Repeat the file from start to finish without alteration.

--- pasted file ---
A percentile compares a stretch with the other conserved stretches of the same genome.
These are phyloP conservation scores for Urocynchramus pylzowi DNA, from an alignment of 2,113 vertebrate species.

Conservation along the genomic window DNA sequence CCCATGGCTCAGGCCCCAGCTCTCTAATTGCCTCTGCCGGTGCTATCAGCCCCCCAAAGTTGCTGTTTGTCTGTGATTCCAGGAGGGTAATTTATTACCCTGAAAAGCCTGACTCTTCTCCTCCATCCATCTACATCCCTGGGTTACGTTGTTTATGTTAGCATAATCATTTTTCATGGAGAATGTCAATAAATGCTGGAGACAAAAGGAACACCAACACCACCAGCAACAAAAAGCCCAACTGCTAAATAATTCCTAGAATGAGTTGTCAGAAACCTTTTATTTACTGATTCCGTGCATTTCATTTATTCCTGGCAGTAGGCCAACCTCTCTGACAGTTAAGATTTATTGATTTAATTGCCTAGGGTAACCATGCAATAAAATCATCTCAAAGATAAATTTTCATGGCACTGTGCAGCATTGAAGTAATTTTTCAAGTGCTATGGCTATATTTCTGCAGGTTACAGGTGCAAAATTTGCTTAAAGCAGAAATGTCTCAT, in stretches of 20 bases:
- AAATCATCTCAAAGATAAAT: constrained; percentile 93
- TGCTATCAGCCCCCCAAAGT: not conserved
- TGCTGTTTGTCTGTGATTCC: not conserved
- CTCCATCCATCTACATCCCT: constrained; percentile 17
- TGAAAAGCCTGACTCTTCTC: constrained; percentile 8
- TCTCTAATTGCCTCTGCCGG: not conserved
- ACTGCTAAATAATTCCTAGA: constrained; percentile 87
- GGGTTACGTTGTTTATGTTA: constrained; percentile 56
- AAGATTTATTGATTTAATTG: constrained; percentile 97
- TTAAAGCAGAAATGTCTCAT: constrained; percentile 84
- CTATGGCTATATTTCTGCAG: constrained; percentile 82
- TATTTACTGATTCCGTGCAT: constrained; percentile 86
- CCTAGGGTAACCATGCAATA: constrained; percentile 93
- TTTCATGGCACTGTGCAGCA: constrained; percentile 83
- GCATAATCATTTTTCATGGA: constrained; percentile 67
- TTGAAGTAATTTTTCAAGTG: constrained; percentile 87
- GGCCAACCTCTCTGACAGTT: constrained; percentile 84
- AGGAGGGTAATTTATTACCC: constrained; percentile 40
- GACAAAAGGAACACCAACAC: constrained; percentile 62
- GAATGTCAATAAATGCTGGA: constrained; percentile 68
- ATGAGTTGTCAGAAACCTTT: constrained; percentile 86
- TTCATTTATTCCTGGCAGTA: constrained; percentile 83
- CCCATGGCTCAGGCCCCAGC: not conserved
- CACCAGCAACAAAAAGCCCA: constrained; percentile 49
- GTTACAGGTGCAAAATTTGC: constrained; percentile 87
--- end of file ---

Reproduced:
A percentile compares a stretch with the other conserved stretches of the same genome.
These are phyloP conservation scores for Urocynchramus pylzowi DNA, from an alignment of 2,113 vertebrate species.

Conservation along the genomic window DNA sequence CCCATGGCTCAGGCCCCAGCTCTCTAATTGCCTCTGCCGGTGCTATCAGCCCCCCAAAGTTGCTGTTTGTCTGTGATTCCAGGAGGGTAATTTATTACCCTGAAAAGCCTGACTCTTCTCCTCCATCCATCTACATCCCTGGGTTACGTTGTTTATGTTAGCATAATCATTTTTCATGGAGAATGTCAATAAATGCTGGAGACAAAAGGAACACCAACACCACCAGCAACAAAAAGCCCAACTGCTAAATAATTCCTAGAATGAGTTGTCAGAAACCTTTTATTTACTGATTCCGTGCATTTCATTTATTCCTGGCAGTAGGCCAACCTCTCTGACAGTTAAGATTTATTGATTTAATTGCCTAGGGTAACCATGCAATAAAATCATCTCAAAGATAAATTTTCATGGCACTGTGCAGCATTGAAGTAATTTTTCAAGTGCTATGGCTATATTTCTGCAGGTTACAGGTGCAAAATTTGCTTAAAGCAGAAATGTCTCAT, in stretches of 20 bases:
- AAATCATCTCAAAGATAAAT: constrained; percentile 93
- TGCTATCAGCCCCCCAAAGT: not conserved
- TGCTGTTTGTCTGTGATTCC: not conserved
- CTCCATCCATCTACATCCCT: constrained; percentile 17
- TGAAAAGCCTGACTCTTCTC: constrained; percentile 8
- TCTCTAATTGCCTCTGCCGG: not conserved
- ACTGCTAAATAATTCCTAGA: constrained; percentile 87
- GGGTTACGTTGTTTATGTTA: constrained; percentile 56
- AAGATTTATTGATTTAATTG: constrained; percentile 97
- TTAAAGCAGAAATGTCTCAT: constrained; percentile 84
- CTATGGCTATATTTCTGCAG: constrained; percentile 82
- TATTTACTGATTCCGTGCAT: constrained; percentile 86
- CCTAGGGTAACCATGCAATA: constrained; percentile 93
- TTTCATGGCACTGTGCAGCA: constrained; percentile 83
- GCATAATCATTTTTCATGGA: constrained; percentile 67
- TTGAAGTAATTTTTCAAGTG: constrained; percentile 87
- GGCCAACCTCTCTGACAGTT: constrained; percentile 84
- AGGAGGGTAATTTATTACCC: constrained; percentile 40
- GACAAAAGGAACACCAACAC: constrained; percentile 62
- GAATGTCAATAAATGCTGGA: constrained; percentile 68
- ATGAGTTGTCAGAAACCTTT: constrained; percentile 86
- TTCATTTATTCCTGGCAGTA: constrained; percentile 83
- CCCATGGCTCAGGCCCCAGC: not conserved
- CACCAGCAACAAAAAGCCCA: constrained; percentile 49
- GTTACAGGTGCAAAATTTGC: constrained; percentile 87